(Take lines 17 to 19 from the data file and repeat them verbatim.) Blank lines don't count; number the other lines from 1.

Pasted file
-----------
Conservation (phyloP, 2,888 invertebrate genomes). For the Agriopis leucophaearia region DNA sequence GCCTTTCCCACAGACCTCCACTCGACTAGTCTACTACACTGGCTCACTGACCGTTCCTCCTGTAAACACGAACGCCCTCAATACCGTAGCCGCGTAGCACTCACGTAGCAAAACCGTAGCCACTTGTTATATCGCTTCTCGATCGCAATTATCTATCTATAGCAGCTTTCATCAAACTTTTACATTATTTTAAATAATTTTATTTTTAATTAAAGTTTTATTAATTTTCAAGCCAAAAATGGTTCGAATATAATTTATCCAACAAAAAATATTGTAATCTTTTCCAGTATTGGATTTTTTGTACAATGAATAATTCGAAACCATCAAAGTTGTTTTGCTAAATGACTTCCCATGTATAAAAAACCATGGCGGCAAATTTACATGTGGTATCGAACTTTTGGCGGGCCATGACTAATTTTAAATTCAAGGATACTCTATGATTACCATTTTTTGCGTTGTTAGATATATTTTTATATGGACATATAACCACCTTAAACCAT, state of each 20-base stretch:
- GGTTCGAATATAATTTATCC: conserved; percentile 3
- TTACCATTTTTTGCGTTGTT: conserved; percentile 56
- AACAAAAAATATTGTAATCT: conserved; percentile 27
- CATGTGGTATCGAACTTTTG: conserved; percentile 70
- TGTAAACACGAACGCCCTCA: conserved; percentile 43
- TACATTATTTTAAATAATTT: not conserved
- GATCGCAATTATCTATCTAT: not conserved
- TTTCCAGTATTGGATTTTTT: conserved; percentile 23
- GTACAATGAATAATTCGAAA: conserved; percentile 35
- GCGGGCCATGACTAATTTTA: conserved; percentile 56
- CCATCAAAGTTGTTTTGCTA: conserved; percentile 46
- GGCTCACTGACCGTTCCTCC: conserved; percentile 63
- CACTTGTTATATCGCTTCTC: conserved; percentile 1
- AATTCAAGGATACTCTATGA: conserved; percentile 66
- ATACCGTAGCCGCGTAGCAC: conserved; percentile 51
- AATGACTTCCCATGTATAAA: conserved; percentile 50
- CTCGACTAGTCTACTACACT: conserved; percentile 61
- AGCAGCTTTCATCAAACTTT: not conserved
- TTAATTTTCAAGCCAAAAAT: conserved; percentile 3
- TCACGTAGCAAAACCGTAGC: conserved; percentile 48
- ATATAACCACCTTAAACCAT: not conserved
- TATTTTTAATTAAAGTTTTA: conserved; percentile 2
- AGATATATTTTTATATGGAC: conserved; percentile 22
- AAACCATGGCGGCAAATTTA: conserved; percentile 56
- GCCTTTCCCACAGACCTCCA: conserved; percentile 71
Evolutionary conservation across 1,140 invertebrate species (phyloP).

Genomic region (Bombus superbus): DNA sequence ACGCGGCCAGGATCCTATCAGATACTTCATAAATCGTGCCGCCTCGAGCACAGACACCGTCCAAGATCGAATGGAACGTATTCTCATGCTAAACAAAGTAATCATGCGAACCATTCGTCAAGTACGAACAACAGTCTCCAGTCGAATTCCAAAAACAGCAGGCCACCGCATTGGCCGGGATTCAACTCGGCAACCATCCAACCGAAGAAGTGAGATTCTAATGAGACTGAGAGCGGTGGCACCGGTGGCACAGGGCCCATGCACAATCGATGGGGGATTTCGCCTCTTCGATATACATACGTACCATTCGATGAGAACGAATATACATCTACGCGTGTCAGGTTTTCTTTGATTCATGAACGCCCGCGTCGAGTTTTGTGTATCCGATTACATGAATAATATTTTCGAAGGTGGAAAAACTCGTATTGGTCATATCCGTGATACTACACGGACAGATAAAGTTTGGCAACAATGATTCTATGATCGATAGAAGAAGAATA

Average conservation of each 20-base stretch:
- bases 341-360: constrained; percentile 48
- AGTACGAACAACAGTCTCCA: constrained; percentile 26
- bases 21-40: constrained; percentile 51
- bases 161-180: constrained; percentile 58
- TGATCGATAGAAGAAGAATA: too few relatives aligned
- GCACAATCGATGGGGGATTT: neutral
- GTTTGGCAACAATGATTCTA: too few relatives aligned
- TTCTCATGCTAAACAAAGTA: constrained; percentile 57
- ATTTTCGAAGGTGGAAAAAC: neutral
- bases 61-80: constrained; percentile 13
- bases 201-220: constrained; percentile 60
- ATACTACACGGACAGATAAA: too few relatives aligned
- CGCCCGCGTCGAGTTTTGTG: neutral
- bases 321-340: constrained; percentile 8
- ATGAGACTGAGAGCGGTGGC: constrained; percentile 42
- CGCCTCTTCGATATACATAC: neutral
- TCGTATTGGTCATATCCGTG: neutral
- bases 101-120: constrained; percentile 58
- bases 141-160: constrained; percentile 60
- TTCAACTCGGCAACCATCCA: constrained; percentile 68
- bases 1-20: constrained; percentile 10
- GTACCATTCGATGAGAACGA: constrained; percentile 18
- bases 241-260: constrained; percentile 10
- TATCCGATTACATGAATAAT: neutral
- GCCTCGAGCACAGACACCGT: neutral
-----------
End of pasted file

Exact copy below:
- AATGACTTCCCATGTATAAA: conserved; percentile 50
- CTCGACTAGTCTACTACACT: conserved; percentile 61
- AGCAGCTTTCATCAAACTTT: not conserved